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The "Backup" Specialty

Discussion in 'Emergency Medicine' started by AmoryBlaine, May 6, 2008.

  1. AmoryBlaine

    AmoryBlaine the last tycoon
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    **Continuing a trend of semi-controversial topics (with more to come -- I clearly am not working right now).**


    On SDN, in the hospital, and at my medical school I have met six different types of people interested in/applying to EM.

    1. The Genuine - Those who absolutely prefer EM to all other fields, who have considered other options, who have met the stresses and deemed them (hopefully) tolerable, and who try to have a serious understanding of emergency care and it's place in the larger system of healthcare.

    2. The Idiots - Those who have filled out ERAS and are interviewing in EM and who still seem to have only the vaguest idea of what exactly EM docs do. In case I am accused of creating a straw-man I have at least n=2, one person who said they were going into EM "because they loved trauma so much" and another who said that she "could only deal with really sick patients, ambulatory stuff just pisses me off."

    3. The Backups - Those who are applying to something else as their first choice but "also really like EM" and so wish to use our specialty as a backup.

    4. The Fearful - Those who have a passion for another field (often GSurg) but decide it's just too much to handle and so apply to EM.

    5. The Latecomers - Those who train for awhile in something else and then switch into EM.

    6. The Prospective Latecomers - Those who plan to train in something else, see if they can handle it, but say "if it doesn't work out I'll just do EM."


    Maybe this is no big deal, maybe it is a function of the youth of specialty and it's fairly pay/time ratio. I tend to think it is a big deal. I often find myself a little irked at the thought of working alongside a group of people who include especially #2, 3, 4 and 6.

    I am mainly curious to hear input from the attendings/residents. Do you feel like you meet Idiots, Backups, and Fearfuls on the interview trail? Does it denigrate the seriousness of the specialty that it seems to be a fall back option for relatively so many people? Do you notice a difference in quality among residents who trained in another field for 1-2 years (either positive or negative)?
     
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  3. waterski232002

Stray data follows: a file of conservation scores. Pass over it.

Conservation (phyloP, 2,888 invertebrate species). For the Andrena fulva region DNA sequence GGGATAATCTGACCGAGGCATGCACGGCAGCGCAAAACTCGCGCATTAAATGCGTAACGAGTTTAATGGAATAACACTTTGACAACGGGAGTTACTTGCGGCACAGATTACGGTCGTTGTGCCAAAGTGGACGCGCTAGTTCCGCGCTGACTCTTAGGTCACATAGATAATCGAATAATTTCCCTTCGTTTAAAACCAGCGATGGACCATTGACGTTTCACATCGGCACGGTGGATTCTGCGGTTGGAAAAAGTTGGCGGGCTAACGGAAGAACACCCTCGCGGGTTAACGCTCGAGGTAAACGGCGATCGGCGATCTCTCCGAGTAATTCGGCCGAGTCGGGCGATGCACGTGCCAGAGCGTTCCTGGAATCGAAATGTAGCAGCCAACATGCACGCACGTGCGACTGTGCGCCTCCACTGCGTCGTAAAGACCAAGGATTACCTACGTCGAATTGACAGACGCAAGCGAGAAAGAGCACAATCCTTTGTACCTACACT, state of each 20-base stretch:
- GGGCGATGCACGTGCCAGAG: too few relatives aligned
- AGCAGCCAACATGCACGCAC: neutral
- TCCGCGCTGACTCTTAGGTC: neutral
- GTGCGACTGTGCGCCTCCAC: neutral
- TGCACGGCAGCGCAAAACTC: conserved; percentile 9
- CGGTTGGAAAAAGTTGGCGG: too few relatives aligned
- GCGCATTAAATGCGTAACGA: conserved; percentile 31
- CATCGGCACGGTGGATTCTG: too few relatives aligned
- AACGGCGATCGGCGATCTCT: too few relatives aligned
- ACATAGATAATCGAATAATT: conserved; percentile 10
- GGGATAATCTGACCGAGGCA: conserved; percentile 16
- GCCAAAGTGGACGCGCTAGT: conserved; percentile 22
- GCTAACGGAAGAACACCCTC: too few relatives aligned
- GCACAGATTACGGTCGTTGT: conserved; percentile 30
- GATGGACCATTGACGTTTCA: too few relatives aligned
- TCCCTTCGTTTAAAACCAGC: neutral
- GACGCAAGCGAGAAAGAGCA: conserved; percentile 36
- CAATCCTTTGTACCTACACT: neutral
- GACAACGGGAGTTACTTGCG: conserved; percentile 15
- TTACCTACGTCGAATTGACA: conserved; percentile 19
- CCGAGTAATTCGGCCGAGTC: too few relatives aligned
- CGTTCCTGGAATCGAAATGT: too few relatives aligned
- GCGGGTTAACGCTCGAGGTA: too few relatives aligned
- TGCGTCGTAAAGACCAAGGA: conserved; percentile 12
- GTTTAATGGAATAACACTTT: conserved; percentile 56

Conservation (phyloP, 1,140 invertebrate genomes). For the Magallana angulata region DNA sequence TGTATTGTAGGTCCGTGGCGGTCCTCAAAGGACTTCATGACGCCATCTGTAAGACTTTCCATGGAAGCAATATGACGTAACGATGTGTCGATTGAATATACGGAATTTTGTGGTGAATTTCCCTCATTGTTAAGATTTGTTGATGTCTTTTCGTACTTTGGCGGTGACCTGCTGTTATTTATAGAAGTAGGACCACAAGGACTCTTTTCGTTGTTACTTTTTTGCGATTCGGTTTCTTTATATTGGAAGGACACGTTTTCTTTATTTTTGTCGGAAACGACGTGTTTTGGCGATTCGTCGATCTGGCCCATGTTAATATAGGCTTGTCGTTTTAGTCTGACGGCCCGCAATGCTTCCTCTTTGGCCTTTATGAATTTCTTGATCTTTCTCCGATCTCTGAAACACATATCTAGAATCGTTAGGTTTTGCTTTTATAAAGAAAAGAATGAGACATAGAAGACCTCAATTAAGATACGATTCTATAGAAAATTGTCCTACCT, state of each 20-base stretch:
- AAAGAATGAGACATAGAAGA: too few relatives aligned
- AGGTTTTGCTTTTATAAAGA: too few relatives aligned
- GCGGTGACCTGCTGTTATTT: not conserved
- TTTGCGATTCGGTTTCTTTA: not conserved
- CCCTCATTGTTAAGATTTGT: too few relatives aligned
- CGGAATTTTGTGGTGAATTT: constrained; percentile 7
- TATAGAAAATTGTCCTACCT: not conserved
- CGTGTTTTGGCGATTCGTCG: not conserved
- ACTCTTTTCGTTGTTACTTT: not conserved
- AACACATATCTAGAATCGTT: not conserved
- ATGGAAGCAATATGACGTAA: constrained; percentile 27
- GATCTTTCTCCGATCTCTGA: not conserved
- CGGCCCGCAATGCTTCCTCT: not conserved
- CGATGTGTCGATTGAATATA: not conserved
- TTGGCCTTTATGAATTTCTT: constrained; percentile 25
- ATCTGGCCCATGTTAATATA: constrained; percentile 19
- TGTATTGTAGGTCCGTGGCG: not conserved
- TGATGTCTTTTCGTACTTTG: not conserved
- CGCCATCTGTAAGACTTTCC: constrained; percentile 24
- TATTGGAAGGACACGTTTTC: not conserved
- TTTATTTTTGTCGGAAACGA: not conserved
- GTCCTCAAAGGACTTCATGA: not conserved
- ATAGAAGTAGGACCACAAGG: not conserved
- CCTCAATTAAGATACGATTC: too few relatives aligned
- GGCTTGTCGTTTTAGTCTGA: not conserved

waterski232002 Senior Member
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    It doesn't make a difference how a person got into the specialty of emergency medicine, as long as they respect themselves, their profession, work hard, and treat others professionally. That is what ultimately earns respect.... not whether they initially wanted to be a surgeon or whether they used EM as "a back-up".

    Who cares... I only care about the end product.
     
  4. EM_Rebuilder

    EM_Rebuilder Member
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    I think one of the large problems for EM as a whole (if you call it a problem?) is the viewpoint that many older doctors still have, and gets passed to many new doctors is that anybody can work in the ED and it continues to be a 'catch all' for doctors that did not like what else they were doing..... I am doing a pediatric ambulatory month right now; I was working with a very old peds guy at a private like clinic. He asked who I was, I tell him an Emergency Medicine intern, he asked oh what is your specialty. I told him Emergency Medicine again and then he asked how many years I had worked 'down there'. I told him again I was an intern and just worked two months in the ED. I honestly do not think he realizes that EM is a real specilalty, and I think that many elder private doctors do not... We changed the subject; I still dont think he understood who I was....

    Unfortunately, it will still be many years until we can push people who are not EM trained out of the EM field. Once the ED is filled with EM physicians and our current peers move up ranks and are educated that there are EM physicians...things will change somewhat. I have heard estimates of 2020, but who honestly knows... I think by then, we will have larger EDs filled...but its unlikely we ever fill EVERY 'ER' in America with EM trained people, so there will almost always be a subset of people working in the one horse town 'true to the term' Emergency ROOM.

    One way or another, EM and the ED will always be a catch all... remember S**T runs downhill and there is a reason why we are always at the ground level.